Lola Montes returns, triumphant

(Canscene) — What’s the difference between a courtesan and a prostitute? That depends, but Eliza Gilbert was no fifty dollar hooker. Neither was she your run-of-the-mill courtesan.

Martine Carole as Lola

Born into a British army family stationed in India, she was sent to England to be schooled and proved a rebellious, unruly child in the home of her aunt. In her teens she severed her connections with family and targeted a stage career as a Spanish dancer; hence the adoption of the name Lola Montez

After a disastrous marriage at 16 to a sadistic drunk Lola did her best to perform as a dancer without any great success. But her real talent was in choosing male companions of stature in society, including composer Franz Liszt and King Ludwig I of Bavaria

Lola’s fascinating story was told by the German film director Max Ophuls who placed it in a circus setting with Martine Carole as an impoverished Lola performing for brash ringmaster Peter Ustinov. The film opens in the circus ring with Ustinov at 34 still slim enough to traverse the ring with an almost serpentine grace as he touts the scandals of Lola. The film, made in France bears the French surname Montes, instead of Montez.

Behind Lola are her great adventures with lovers like Liszt and Ludwig I, the latter almost costing both her and the king their lives. Scenes alternate between the circus where myth holds sway and the reality showing us Lola’s moody relationships with the men in her life.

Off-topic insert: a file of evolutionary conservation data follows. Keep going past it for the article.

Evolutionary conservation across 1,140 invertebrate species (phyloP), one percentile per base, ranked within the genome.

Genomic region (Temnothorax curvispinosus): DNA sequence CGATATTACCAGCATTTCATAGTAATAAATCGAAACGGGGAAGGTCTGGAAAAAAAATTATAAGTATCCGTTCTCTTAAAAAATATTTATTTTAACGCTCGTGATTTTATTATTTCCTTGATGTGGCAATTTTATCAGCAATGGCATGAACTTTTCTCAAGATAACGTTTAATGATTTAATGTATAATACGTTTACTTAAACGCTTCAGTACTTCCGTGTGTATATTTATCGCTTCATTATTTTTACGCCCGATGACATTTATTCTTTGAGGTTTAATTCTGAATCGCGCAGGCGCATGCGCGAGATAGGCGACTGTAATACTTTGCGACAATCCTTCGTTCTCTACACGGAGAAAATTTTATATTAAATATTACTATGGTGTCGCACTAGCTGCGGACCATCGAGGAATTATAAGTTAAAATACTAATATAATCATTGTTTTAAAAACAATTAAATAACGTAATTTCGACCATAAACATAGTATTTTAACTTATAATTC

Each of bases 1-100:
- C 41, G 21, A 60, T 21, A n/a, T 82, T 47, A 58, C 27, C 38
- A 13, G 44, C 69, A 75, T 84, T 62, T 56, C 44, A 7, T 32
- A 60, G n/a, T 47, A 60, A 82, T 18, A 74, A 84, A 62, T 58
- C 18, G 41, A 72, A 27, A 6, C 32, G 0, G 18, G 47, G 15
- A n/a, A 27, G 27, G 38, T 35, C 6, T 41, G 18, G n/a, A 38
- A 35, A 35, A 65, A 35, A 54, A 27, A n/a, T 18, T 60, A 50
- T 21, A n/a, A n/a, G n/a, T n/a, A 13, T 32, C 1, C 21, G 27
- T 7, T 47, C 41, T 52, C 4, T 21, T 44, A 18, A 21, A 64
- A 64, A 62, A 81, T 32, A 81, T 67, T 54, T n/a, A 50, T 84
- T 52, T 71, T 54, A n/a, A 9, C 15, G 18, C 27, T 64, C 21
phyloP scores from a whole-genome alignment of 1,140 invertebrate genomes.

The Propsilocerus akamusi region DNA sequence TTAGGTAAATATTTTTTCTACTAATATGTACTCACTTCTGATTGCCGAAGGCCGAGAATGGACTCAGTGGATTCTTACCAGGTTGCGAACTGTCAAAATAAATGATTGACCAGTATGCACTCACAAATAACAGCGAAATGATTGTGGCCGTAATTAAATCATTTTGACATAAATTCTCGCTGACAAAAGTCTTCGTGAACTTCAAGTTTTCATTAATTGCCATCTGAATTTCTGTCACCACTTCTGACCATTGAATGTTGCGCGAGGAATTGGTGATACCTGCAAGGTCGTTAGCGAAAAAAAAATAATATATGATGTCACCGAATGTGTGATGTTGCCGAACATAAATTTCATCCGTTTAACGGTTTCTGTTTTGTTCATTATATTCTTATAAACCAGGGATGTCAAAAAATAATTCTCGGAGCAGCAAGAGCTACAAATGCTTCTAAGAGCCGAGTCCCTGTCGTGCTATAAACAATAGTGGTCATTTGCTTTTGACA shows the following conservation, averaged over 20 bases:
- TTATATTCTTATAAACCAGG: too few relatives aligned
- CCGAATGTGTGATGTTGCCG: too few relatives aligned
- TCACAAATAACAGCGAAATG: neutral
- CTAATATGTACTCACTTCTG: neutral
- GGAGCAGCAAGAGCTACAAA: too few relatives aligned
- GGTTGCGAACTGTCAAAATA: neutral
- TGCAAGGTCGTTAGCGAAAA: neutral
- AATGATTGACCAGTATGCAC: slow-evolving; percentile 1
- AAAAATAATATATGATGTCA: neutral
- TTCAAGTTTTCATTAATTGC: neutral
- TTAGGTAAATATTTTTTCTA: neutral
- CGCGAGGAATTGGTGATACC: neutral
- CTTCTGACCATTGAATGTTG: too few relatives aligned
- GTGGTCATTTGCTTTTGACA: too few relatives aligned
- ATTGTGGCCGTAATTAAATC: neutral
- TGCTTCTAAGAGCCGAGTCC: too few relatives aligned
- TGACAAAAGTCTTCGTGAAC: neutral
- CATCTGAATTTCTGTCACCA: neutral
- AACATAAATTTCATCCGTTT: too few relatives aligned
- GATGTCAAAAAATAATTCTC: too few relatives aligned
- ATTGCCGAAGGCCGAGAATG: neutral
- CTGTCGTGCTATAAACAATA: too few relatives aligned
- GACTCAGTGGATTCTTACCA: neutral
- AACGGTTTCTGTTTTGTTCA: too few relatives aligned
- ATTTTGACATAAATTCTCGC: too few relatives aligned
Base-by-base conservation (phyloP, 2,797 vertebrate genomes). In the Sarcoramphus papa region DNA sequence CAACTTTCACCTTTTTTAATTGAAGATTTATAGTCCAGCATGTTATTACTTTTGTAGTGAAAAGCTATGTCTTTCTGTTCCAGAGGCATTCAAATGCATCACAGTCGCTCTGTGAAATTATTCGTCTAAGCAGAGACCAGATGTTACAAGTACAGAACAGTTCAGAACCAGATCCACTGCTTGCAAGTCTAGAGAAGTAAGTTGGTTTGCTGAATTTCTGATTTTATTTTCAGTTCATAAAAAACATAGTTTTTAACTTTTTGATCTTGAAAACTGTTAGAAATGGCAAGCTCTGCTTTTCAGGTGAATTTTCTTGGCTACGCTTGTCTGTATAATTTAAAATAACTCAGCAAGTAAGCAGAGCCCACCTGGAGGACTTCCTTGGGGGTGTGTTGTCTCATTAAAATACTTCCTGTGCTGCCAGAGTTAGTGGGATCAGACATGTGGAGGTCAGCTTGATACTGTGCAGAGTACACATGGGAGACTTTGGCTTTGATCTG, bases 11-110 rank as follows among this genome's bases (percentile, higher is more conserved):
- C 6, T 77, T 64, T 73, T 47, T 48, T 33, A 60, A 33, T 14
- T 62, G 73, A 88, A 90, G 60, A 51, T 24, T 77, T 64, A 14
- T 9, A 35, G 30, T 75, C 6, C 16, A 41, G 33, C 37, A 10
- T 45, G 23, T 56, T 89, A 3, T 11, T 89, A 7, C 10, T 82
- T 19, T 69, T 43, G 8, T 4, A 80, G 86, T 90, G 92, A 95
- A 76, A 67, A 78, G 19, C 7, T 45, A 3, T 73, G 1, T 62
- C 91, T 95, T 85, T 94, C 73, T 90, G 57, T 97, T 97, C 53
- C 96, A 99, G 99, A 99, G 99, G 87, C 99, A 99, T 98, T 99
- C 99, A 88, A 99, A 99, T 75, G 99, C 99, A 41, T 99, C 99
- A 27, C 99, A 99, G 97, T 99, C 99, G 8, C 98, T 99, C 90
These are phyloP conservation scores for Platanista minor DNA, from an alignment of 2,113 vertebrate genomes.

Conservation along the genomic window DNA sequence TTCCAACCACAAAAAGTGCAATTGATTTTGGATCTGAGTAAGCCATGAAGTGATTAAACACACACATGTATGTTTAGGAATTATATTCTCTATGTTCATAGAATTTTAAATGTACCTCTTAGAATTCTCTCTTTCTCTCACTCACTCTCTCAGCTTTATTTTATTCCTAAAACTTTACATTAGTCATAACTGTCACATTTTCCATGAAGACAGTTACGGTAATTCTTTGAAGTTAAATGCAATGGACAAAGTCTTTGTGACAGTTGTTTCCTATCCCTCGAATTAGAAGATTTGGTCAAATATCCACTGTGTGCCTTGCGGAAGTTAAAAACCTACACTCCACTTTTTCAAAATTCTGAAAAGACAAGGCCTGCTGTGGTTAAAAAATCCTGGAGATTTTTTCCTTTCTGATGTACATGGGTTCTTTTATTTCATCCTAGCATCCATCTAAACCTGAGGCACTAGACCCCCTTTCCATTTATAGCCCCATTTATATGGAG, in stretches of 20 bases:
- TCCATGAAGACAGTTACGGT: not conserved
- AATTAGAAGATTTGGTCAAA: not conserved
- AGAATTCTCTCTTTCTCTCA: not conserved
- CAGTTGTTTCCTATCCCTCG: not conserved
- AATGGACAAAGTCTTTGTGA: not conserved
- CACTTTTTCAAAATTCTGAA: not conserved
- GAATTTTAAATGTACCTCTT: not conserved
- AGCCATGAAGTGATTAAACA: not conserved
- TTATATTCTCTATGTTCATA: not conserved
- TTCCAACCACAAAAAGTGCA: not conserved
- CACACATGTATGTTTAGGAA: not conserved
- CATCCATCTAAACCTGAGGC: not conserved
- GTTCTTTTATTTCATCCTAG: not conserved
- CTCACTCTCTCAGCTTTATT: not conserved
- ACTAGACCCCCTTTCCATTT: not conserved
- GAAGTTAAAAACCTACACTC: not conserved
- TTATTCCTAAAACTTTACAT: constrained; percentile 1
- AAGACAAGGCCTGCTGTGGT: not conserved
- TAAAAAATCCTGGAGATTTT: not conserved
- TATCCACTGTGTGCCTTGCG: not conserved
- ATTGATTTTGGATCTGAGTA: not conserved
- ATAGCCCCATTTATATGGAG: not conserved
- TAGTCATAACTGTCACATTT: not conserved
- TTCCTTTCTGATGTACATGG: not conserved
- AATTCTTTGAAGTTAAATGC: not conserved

On its release, audiences hated the film, hesitating to lend their imaginations to the unusual nature of its storytelling. The producers hacked it to pieces and re-released it; even so it was a box office failure. Mercifully all the excised scenes were preserved

Now the late Max Ophuls has triumphed. Lola Montes has been restored by the Cinematheque Francaise to its original length and stunning coloring. Peter Ustinov’s portrayal of the ringmaster and Anton Walbrook’s Ludwig I are outstanding while Martine Carol as Lola remains a somewhat enigmatic figure, as Ophuls intended. The circus is a metaphor for the myhthmaking that accompanied her throughout her life.

Canadian audiences first saw the restoration at a recent Toronto screening at the Cinematheque Ontario but it’s not likely to be seen there again in the near future. True cinema buffs should needle art houses and repertory theatres to do their best to obtain prints from Cinematheque Francaise.

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